Anyone who has worked with servos knows that it is difficult to achieve natural movement. They are built to give a constant velocity and torque which results in jerky movements. To combat this, there needs to be some passivity built into the design. Some robots use springs, but that means that the passivity cannot be adjusted. More expensive designs use a rotary passive actuator based on large geared down DC motors. However, they are bulky, have many parts, and the price range is greater than most people can justify.
Most biological muscle only contracts when energy is applied, and remains passive all other times. Because of this, there are typically two opposing muscles: flexors and extensors. A holding force can be achieved when the right amount of energy is put into the two opposing muscles. My first design uses one pwm signal per flexor or extensor to achieve a similar mechanism.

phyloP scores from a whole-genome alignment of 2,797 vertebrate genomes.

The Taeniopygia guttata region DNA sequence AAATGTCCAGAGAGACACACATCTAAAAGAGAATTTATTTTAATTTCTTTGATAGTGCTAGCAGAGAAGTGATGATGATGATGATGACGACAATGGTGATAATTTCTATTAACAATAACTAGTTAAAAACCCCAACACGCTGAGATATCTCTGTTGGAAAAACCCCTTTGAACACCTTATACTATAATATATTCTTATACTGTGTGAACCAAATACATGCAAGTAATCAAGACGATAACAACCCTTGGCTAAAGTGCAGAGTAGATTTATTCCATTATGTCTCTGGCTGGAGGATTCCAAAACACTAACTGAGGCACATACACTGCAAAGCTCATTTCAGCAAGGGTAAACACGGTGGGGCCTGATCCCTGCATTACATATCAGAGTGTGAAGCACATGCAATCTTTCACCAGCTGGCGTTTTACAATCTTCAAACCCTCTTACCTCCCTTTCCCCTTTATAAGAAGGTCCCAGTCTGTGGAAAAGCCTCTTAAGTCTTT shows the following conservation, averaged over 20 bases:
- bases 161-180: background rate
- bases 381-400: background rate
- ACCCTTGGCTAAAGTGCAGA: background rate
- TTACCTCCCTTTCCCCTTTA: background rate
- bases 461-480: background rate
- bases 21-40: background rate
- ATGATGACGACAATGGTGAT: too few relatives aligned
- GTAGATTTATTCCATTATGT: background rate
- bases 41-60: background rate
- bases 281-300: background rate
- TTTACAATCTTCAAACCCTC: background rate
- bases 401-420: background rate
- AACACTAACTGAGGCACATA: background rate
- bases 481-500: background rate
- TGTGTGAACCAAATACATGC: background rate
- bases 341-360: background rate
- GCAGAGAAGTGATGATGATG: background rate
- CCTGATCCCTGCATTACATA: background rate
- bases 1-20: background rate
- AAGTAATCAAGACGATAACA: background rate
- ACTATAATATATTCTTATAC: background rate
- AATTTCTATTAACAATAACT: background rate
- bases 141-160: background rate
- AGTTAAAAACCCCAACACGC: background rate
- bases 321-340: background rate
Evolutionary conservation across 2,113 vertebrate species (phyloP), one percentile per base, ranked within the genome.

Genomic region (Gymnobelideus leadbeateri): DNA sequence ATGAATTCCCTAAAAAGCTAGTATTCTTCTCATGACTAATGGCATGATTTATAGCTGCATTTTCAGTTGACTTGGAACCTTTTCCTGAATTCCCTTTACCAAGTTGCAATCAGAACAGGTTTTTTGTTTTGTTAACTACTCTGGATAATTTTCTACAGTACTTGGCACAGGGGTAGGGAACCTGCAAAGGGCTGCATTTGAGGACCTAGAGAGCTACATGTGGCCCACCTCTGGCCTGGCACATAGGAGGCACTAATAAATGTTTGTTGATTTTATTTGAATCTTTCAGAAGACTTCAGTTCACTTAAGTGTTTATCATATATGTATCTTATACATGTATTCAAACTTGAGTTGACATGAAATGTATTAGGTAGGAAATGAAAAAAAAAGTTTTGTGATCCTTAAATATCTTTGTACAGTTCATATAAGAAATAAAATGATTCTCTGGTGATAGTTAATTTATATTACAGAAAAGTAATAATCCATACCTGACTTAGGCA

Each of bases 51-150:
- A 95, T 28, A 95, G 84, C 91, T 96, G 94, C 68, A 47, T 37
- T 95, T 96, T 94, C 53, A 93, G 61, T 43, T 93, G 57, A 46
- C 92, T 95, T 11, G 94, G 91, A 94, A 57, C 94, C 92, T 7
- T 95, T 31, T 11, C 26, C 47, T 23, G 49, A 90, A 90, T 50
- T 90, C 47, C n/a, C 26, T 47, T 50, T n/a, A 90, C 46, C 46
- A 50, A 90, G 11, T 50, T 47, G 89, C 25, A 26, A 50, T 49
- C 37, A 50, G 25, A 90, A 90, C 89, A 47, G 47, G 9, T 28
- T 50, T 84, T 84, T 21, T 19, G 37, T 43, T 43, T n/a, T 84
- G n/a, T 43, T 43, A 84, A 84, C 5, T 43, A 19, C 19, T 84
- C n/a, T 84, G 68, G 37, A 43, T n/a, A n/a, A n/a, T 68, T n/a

Wont that cause inaccurate movement?
Yes. That is the point actually. Modern robots need to handle unpredictable movement. AI is at the point where it pairs well with manipulators that need to be adjusted on the fly. Robots are learning to learn on their own so we no longer have to hand code walking gates.